HRC responded to the defeat of the Aderholt Amendment, which the House Appropriations Committee added to the FY 2019 Labor, HHS & Education Appropriations bill in July. The amendment would have granted a “license to discriminate” in the provision of child welfare services, allowing child welfare placing agencies that receive federal government funding to turn away qualified prospective parents based on the agency’s religious beliefs. House and Senate negotiators dropped the provision from the final version of the bill, which is on its way to the President’s desk.
“Fortunately, Congress has rejected this harmful effort to discriminate against LGBTQ people while disregarding what is in the best interests of children,” said HRC Government Affairs Director David Stacy. “Congress should be focusing on ways to help children in the child welfare system find homes rather than creating needless obstacles for prospective parents, effectively shrinking the pool of qualified folks who want to provide children with a loving home.”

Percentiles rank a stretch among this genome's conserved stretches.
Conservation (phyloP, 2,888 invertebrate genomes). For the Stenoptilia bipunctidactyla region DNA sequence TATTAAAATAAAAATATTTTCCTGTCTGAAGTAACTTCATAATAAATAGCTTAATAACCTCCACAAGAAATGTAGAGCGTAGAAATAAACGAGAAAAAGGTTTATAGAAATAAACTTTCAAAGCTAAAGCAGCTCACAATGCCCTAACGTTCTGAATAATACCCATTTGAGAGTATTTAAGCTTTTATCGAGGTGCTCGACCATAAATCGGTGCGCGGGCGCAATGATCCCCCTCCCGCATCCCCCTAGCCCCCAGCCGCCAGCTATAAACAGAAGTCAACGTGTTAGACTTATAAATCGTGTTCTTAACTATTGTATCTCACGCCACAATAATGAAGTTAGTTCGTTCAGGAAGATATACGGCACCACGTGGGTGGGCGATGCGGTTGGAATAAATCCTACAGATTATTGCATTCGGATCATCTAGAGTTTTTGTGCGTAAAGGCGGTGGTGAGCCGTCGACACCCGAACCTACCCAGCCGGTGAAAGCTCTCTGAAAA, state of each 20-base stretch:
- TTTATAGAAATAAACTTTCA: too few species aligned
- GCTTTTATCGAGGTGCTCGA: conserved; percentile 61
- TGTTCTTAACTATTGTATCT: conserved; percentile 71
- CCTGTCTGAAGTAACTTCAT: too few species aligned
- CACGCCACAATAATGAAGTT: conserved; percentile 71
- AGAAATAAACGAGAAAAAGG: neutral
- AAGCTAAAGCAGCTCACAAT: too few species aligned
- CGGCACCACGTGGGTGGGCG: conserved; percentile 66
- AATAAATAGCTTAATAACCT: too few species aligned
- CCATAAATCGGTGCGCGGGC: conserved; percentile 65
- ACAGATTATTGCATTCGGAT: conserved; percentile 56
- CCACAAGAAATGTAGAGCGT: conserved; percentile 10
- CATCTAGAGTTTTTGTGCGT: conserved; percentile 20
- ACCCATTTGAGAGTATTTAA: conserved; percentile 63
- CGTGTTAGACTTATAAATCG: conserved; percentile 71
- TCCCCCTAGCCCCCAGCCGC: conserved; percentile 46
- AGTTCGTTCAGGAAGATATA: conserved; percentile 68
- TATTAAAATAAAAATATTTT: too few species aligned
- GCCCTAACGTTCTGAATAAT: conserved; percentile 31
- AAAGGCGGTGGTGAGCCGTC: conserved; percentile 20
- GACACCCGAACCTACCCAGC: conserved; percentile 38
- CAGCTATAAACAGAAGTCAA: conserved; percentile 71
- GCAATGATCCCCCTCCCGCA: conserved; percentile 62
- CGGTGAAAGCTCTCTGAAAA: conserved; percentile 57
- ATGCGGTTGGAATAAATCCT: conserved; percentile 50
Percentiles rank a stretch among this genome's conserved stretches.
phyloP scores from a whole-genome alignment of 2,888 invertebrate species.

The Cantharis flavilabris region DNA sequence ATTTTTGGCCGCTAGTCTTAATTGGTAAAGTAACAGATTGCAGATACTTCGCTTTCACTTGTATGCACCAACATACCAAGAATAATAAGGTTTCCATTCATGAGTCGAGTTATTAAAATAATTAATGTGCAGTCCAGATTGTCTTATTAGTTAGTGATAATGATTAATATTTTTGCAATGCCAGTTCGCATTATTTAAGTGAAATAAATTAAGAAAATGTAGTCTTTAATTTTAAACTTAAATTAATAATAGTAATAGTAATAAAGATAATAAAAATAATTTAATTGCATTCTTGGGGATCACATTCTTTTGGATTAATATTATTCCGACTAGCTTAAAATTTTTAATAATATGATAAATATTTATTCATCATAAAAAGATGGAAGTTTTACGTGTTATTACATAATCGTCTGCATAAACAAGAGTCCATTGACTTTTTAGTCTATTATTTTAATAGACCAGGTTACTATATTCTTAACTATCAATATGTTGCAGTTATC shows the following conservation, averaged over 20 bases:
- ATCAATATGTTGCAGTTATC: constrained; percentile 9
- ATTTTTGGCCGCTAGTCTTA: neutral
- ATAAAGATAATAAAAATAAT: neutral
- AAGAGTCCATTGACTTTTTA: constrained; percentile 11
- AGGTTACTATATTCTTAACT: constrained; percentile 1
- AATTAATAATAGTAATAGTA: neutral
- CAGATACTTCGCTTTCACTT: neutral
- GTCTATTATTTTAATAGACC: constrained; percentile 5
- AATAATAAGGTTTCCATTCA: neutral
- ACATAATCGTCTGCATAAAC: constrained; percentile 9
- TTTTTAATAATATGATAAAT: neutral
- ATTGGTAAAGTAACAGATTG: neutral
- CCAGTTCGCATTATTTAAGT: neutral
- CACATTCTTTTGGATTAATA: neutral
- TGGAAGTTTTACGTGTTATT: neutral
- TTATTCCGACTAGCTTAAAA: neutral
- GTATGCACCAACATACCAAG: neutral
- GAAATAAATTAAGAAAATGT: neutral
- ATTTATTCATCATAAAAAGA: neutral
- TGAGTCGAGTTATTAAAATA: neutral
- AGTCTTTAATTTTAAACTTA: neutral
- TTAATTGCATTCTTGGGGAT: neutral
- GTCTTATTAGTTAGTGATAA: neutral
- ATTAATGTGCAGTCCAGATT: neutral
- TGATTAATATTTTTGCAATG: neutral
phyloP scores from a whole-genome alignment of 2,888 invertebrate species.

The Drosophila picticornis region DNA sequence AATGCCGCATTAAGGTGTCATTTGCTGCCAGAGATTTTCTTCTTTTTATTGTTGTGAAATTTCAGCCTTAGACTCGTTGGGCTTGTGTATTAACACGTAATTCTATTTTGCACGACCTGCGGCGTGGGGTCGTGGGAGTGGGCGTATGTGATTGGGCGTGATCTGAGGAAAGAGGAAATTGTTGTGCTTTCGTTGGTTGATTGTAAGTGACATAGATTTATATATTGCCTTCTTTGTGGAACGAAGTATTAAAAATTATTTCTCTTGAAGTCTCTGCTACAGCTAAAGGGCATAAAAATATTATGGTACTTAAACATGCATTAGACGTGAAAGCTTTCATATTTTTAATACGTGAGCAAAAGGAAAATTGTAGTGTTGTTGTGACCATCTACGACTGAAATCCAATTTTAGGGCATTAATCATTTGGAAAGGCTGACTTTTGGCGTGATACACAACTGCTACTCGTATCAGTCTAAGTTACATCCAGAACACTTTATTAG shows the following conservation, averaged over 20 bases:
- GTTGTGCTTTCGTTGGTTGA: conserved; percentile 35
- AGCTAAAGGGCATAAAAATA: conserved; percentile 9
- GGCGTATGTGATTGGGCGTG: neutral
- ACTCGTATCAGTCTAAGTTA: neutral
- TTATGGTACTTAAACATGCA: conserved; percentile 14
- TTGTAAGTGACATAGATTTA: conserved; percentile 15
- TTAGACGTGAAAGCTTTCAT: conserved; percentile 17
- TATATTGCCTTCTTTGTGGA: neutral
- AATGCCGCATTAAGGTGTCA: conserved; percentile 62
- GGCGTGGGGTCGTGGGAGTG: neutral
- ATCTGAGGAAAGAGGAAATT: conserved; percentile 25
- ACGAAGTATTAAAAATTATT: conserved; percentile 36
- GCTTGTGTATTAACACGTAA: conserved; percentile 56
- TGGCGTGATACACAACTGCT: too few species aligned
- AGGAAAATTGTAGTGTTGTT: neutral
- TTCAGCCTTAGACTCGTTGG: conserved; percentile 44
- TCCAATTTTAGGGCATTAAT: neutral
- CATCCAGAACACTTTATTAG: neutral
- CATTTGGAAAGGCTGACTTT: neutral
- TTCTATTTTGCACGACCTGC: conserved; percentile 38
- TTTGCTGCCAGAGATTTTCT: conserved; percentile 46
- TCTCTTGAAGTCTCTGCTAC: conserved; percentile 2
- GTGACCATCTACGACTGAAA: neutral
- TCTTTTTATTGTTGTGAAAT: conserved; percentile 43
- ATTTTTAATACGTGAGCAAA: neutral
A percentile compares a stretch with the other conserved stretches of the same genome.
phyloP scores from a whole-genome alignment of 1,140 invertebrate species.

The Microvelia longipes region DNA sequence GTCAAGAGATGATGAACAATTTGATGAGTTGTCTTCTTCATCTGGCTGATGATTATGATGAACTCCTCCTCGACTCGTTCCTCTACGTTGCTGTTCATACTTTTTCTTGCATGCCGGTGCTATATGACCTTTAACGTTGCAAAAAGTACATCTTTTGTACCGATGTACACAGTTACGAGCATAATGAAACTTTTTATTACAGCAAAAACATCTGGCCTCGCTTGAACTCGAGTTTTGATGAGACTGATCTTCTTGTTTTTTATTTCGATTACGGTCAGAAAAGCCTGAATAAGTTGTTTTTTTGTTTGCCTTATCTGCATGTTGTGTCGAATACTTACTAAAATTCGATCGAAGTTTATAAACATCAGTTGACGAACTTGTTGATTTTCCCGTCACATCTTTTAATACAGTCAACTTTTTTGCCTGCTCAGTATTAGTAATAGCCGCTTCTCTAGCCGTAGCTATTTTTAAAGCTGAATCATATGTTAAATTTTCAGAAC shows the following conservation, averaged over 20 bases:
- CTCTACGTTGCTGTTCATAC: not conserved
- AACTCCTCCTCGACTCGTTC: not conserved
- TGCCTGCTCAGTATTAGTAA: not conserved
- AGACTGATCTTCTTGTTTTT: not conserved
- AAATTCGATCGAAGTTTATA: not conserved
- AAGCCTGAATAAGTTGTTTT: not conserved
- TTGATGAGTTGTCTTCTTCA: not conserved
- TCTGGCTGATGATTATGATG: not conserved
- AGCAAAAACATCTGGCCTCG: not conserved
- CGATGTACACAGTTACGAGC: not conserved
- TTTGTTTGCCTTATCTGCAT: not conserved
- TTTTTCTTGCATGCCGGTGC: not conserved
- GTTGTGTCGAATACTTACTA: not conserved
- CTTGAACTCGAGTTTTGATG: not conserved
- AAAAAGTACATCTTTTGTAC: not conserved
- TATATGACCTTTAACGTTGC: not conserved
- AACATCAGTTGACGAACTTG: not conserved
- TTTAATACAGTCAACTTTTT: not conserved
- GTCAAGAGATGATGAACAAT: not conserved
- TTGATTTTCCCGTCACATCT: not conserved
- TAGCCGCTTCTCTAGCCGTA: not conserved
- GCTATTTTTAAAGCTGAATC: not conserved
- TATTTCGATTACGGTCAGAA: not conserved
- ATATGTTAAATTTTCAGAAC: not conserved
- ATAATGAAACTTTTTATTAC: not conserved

HRC recently released a report, titled Disregarding the Best Interest of the Child: License to Discriminate In Child Welfare Services, detailing the harms of efforts to write anti-LGBTQ discrimination by child welfare agencies into law. Statistics suggest that an estimated two million LGBTQ adults in the U.S. are interested in adoption, but the LGBTQ community often remains an untapped resource when it comes to finding families for children and youth in foster care.
Research consistently shows that LGBTQ youth are overrepresented in the foster care system, as many have been rejected by their families of origin because of their LGBTQ status, and are especially vulnerable to discrimination and mistreatment while in foster care. This type of amendment will only exacerbate these challenges faced by LGBTQ young people.
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